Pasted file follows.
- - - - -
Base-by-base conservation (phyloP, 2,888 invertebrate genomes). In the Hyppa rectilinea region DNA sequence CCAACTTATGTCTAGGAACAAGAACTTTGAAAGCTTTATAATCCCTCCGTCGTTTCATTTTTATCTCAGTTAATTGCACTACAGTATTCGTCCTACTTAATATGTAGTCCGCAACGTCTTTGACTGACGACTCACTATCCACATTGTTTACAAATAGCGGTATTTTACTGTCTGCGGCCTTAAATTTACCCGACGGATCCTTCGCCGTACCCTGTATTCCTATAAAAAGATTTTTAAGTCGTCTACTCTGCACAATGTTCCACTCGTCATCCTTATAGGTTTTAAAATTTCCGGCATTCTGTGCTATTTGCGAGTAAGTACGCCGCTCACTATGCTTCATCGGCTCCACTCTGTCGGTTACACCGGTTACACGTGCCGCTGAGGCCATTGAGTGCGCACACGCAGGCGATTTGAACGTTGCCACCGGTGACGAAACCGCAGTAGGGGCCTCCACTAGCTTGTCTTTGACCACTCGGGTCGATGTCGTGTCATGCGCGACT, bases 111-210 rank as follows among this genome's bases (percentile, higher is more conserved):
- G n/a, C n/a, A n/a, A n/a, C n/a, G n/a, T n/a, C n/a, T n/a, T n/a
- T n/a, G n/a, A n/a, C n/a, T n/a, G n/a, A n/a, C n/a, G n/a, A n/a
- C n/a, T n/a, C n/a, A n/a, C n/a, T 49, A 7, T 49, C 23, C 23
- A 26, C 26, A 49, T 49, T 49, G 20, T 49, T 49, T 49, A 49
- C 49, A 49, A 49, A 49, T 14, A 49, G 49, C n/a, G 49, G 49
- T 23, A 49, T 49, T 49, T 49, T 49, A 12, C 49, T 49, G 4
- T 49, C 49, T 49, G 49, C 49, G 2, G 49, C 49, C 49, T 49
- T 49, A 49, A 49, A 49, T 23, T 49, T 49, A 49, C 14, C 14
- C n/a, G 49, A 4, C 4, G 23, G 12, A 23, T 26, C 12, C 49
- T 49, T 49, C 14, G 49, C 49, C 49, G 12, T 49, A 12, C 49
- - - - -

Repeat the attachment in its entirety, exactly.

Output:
Base-by-base conservation (phyloP, 2,888 invertebrate genomes). In the Hyppa rectilinea region DNA sequence CCAACTTATGTCTAGGAACAAGAACTTTGAAAGCTTTATAATCCCTCCGTCGTTTCATTTTTATCTCAGTTAATTGCACTACAGTATTCGTCCTACTTAATATGTAGTCCGCAACGTCTTTGACTGACGACTCACTATCCACATTGTTTACAAATAGCGGTATTTTACTGTCTGCGGCCTTAAATTTACCCGACGGATCCTTCGCCGTACCCTGTATTCCTATAAAAAGATTTTTAAGTCGTCTACTCTGCACAATGTTCCACTCGTCATCCTTATAGGTTTTAAAATTTCCGGCATTCTGTGCTATTTGCGAGTAAGTACGCCGCTCACTATGCTTCATCGGCTCCACTCTGTCGGTTACACCGGTTACACGTGCCGCTGAGGCCATTGAGTGCGCACACGCAGGCGATTTGAACGTTGCCACCGGTGACGAAACCGCAGTAGGGGCCTCCACTAGCTTGTCTTTGACCACTCGGGTCGATGTCGTGTCATGCGCGACT, bases 111-210 rank as follows among this genome's bases (percentile, higher is more conserved):
- G n/a, C n/a, A n/a, A n/a, C n/a, G n/a, T n/a, C n/a, T n/a, T n/a
- T n/a, G n/a, A n/a, C n/a, T n/a, G n/a, A n/a, C n/a, G n/a, A n/a
- C n/a, T n/a, C n/a, A n/a, C n/a, T 49, A 7, T 49, C 23, C 23
- A 26, C 26, A 49, T 49, T 49, G 20, T 49, T 49, T 49, A 49
- C 49, A 49, A 49, A 49, T 14, A 49, G 49, C n/a, G 49, G 49
- T 23, A 49, T 49, T 49, T 49, T 49, A 12, C 49, T 49, G 4
- T 49, C 49, T 49, G 49, C 49, G 2, G 49, C 49, C 49, T 49
- T 49, A 49, A 49, A 49, T 23, T 49, T 49, A 49, C 14, C 14
- C n/a, G 49, A 4, C 4, G 23, G 12, A 23, T 26, C 12, C 49
- T 49, T 49, C 14, G 49, C 49, C 49, G 12, T 49, A 12, C 49